Tiling is frequently used in several areas of the house including the bathrooms, kitchen, foyer, and even for outside decking. While most tiles are used from materials such as ceramic and glass, many forward-thinking companies are taking recyclable materials and turning them into tiles that are nothing short of works of art. These materials include ceramic and glass as well, but also materials such as granite and aluminum. Any time that recycled materials are purchased, it promotes the market and helps it grow to hopefully become the leading manner that these materials are produced.

Finally, nearly every home has carpeting. Carpet creates a warm, soft environment for rooms such as bedroom, living rooms, and family rooms. When looking for carpet samples, find ones that are manufactured from natural fibers and where the manufacturer uses very little chemical treatments (if any). The adhesives that keep the carpet in place can also be toxic so keep that in mind when carpet shopping as well.

Now, What About Recycled Furniture?

Furniture manufacturing is one of the largest consumers of virgin wood that there is.  Since the average person spends upwards of 90% of their day inside and that time is typically spent utilizing some form of furniture or another, the market for new furniture is always going to be large.  However, the damage that furniture manufacturing has on forests can be devastating and ranks as one of the leading causes of deforestation along with paper production.  For the ecologically-savvy consumer, it is a great relief to know that there is now no shortage of alternative solutions for eco-friendly furniture production solutions.  No matter whether the furniture is made from metal, plastic, cloth, wood or other material, there are now viable and affordable alternatives offered by companies around the world.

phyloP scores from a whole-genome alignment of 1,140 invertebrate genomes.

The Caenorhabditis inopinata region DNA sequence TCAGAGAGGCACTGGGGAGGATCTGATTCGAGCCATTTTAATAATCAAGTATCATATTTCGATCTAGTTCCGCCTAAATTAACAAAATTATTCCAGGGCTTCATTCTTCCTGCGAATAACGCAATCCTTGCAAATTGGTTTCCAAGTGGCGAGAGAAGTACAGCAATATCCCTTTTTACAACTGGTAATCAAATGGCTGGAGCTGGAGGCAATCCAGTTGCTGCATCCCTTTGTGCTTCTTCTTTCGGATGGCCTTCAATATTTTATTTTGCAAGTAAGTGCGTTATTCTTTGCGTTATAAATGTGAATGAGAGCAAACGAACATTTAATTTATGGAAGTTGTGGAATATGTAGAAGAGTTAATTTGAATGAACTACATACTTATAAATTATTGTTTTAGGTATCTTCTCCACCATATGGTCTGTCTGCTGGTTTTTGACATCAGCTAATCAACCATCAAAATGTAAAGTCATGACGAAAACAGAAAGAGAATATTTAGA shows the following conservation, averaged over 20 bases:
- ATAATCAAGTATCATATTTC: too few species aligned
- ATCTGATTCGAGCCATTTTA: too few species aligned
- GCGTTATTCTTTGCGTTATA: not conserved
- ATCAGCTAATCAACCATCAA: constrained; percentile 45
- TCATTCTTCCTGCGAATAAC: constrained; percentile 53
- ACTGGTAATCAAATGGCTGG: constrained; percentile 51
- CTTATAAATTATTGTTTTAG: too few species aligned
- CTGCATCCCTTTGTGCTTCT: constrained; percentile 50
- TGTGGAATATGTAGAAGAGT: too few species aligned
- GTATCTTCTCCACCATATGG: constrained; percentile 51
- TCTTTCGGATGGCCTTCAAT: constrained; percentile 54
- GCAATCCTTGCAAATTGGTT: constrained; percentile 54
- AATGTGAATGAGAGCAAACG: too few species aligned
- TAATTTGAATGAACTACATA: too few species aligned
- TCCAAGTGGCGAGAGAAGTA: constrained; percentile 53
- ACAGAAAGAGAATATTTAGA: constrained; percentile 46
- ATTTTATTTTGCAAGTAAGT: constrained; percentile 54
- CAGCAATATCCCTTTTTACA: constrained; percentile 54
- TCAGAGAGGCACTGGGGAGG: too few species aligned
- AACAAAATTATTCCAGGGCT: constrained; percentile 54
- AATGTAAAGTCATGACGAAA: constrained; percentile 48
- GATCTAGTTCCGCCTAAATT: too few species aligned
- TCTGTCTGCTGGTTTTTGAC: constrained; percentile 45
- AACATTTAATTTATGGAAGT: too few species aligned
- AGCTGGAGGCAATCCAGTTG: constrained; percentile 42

Trees are one of the Earth’s most cherished resources because they produce oxygen, consume harmful carbon dioxide, help cool the atmosphere, and prevent erosion.  In short, it is no secret that keeping as many trees growing as possible is in everyone’s best interest.  In an effort to stave off rampant deforestation, sustainably-harvested tree farms, sustainably-harvested forests, and reclaimed wood have become the main sources for wood in eco-friendly furniture production.  However, new technology has allowed companies to use reclaimed and recycled materials as well.  Reclaimed wood comes from old houses, recycled furniture, “flawed” wood (discarded by other companies due to its perceived imperfections) and other sources.  Recycled wood products include paper used in bedding and other sources. 

Bamboo is another important natural material that serves as a very reliable alternative to wood.  Bamboo is not wood, but is instead a very stout strain of grass that can range in color from maroon to lime green.  Bamboo is an extremely resilient plant that grows very fast and can be grown in varying geographical locations.  Some of the more abundant furniture uses for bamboo include armchairs, couch frames, tables, chairs, and even window blinds.  Bamboo is usually grown in China without the use of most (if any) pesticides, however harvesting bamboo requires a relative great deal of water, especially if the plants are grown too quickly and replanted without proper soil treatment. 

Finally, both plastic and metal have been used in furniture for years.  Since both materials are very recyclable, they have the potential to be as eco-friendly as other solutions.  This is only if the materials are, indeed, recycled, however.

When you look for furniture of any kind consider not only where the material came from (recycled, organic, etc) but how easily it can be disassembled and recycled after you are ready to replace it.  In order to keep the cycle of reusable materials circling, we all have to consider where our consumed material is going; not just where it’s been.